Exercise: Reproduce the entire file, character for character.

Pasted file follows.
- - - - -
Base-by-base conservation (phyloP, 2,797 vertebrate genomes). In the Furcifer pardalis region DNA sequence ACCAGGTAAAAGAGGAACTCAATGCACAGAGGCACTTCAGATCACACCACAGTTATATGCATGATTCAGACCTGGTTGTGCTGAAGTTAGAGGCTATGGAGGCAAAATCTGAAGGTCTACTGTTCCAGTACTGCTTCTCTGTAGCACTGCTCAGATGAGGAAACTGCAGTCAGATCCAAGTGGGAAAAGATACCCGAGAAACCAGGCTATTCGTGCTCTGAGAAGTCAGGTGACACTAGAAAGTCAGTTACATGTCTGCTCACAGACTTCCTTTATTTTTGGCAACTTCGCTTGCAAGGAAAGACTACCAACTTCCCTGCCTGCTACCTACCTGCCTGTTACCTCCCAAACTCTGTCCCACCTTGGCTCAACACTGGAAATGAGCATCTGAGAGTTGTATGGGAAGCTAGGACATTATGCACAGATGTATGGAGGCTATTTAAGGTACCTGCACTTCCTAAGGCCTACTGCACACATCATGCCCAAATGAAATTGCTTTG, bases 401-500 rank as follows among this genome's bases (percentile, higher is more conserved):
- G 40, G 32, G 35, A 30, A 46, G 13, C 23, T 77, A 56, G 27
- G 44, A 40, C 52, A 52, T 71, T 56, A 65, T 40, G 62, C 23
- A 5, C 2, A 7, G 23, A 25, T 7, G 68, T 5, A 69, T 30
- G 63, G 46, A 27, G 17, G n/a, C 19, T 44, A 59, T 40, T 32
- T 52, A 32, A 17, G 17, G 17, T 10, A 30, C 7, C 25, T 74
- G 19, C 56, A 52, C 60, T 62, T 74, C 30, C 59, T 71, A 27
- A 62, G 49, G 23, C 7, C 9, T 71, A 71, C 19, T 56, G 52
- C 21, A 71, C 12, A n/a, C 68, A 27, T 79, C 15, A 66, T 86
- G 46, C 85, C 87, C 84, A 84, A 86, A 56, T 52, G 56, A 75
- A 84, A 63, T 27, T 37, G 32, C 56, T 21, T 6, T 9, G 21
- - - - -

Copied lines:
Base-by-base conservation (phyloP, 2,797 vertebrate genomes). In the Furcifer pardalis region DNA sequence ACCAGGTAAAAGAGGAACTCAATGCACAGAGGCACTTCAGATCACACCACAGTTATATGCATGATTCAGACCTGGTTGTGCTGAAGTTAGAGGCTATGGAGGCAAAATCTGAAGGTCTACTGTTCCAGTACTGCTTCTCTGTAGCACTGCTCAGATGAGGAAACTGCAGTCAGATCCAAGTGGGAAAAGATACCCGAGAAACCAGGCTATTCGTGCTCTGAGAAGTCAGGTGACACTAGAAAGTCAGTTACATGTCTGCTCACAGACTTCCTTTATTTTTGGCAACTTCGCTTGCAAGGAAAGACTACCAACTTCCCTGCCTGCTACCTACCTGCCTGTTACCTCCCAAACTCTGTCCCACCTTGGCTCAACACTGGAAATGAGCATCTGAGAGTTGTATGGGAAGCTAGGACATTATGCACAGATGTATGGAGGCTATTTAAGGTACCTGCACTTCCTAAGGCCTACTGCACACATCATGCCCAAATGAAATTGCTTTG, bases 401-500 rank as follows among this genome's bases (percentile, higher is more conserved):
- G 40, G 32, G 35, A 30, A 46, G 13, C 23, T 77, A 56, G 27
- G 44, A 40, C 52, A 52, T 71, T 56, A 65, T 40, G 62, C 23
- A 5, C 2, A 7, G 23, A 25, T 7, G 68, T 5, A 69, T 30
- G 63, G 46, A 27, G 17, G n/a, C 19, T 44, A 59, T 40, T 32
- T 52, A 32, A 17, G 17, G 17, T 10, A 30, C 7, C 25, T 74
- G 19, C 56, A 52, C 60, T 62, T 74, C 30, C 59, T 71, A 27
- A 62, G 49, G 23, C 7, C 9, T 71, A 71, C 19, T 56, G 52
- C 21, A 71, C 12, A n/a, C 68, A 27, T 79, C 15, A 66, T 86
- G 46, C 85, C 87, C 84, A 84, A 86, A 56, T 52, G 56, A 75
- A 84, A 63, T 27, T 37, G 32, C 56, T 21, T 6, T 9, G 21